The first attempt at building the mold was a little rusty in that the lines of the wood were crooked.
First attempt was a little crooked
After the carpenters adjustments, the mold looks beautiful!
Two days later we had this wonderfully finished mold to make the stoves.
The next step was to get someone to make the stoves. My friend went ahead and hired two enthusiastic women in the village who are passionate about making the stoves.

Come back again soon and see the work they have accomplished. be continued


  1. Hi Joyful, good to read your blog, especially about the work you've been doing in Kenya. Money is always a problem, for two reasons, one, it's very hard to get hold of and two, it's very hard to monitor.

    As soon as you get money, there are many people who want to get it from you and they will do anything, pretend anything, say anything, just to get the money. Then they will expect you to continue funding them in some way until they die (or you do).

    That's why I started to think of ways of doing things that require very little money or even no money at all. I try to persuade people that if they can spend less, they will have more money. They are not very impressed, but I'm going to continue trying, as I don't have any money.

    You say you can't find jikos for 2 to 5 dollars, it's difficult for someone like you or I to find people who will charge a fair price. As soon as they see a foreigner, many will up the price, often to ridiculous levels.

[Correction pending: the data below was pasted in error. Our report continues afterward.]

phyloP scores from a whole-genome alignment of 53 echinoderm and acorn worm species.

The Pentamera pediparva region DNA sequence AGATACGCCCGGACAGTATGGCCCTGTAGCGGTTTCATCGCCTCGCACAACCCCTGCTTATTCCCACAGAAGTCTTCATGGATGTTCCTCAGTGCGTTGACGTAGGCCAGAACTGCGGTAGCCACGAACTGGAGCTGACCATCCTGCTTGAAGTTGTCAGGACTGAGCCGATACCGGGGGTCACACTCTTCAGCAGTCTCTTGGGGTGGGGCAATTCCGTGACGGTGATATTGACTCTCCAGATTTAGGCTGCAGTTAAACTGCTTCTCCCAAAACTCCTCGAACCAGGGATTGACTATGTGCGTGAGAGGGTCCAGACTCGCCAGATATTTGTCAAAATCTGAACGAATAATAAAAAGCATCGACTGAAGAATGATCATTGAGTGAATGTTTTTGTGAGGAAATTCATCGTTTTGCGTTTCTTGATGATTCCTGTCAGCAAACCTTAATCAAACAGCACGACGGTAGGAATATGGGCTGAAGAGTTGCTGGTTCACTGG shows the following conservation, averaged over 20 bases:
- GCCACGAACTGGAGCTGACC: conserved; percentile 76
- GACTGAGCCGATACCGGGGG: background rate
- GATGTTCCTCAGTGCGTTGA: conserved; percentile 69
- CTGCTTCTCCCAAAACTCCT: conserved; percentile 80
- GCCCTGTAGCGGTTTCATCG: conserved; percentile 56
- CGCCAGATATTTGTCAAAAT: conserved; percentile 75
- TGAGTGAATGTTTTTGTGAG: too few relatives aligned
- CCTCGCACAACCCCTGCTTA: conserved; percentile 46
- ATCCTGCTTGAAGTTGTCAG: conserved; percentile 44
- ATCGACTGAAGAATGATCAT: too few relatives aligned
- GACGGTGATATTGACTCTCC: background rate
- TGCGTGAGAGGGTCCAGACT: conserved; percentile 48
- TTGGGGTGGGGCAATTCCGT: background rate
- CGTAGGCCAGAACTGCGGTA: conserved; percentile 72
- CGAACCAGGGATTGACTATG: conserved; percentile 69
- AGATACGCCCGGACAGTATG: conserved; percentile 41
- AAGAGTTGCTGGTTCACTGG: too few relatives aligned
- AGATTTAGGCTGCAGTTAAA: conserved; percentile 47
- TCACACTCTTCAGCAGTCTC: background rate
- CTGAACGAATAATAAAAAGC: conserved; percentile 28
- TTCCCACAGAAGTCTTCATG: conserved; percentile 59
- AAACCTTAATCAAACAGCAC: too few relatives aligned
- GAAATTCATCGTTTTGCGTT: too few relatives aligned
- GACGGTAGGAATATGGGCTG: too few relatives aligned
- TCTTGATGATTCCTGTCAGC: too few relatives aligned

Even if you get someone you trust to ask the price, it will still go up if that person has been seen with foreigners. So it has taken me a long time to find my way around and I know I still get ripped off, everyone does.

    I have the metal kind of jiko here, it was 2 dollars, and the metal and ceramic kind, which was 1.50. There's only one way to be really sure of prices and that's to go to a big supermarket, like Tuskys, and to compare the prices.

    You can then tell street traders that Tuskys is cheaper. They may laugh, they may not believe you, but if they don't lower the price, I just refuse to buy from them.

    As for wages, they are even harder to find out about, especially because NGOs come here and pay people 'sitting fees' and expenses that are far above what they could earn otherwise.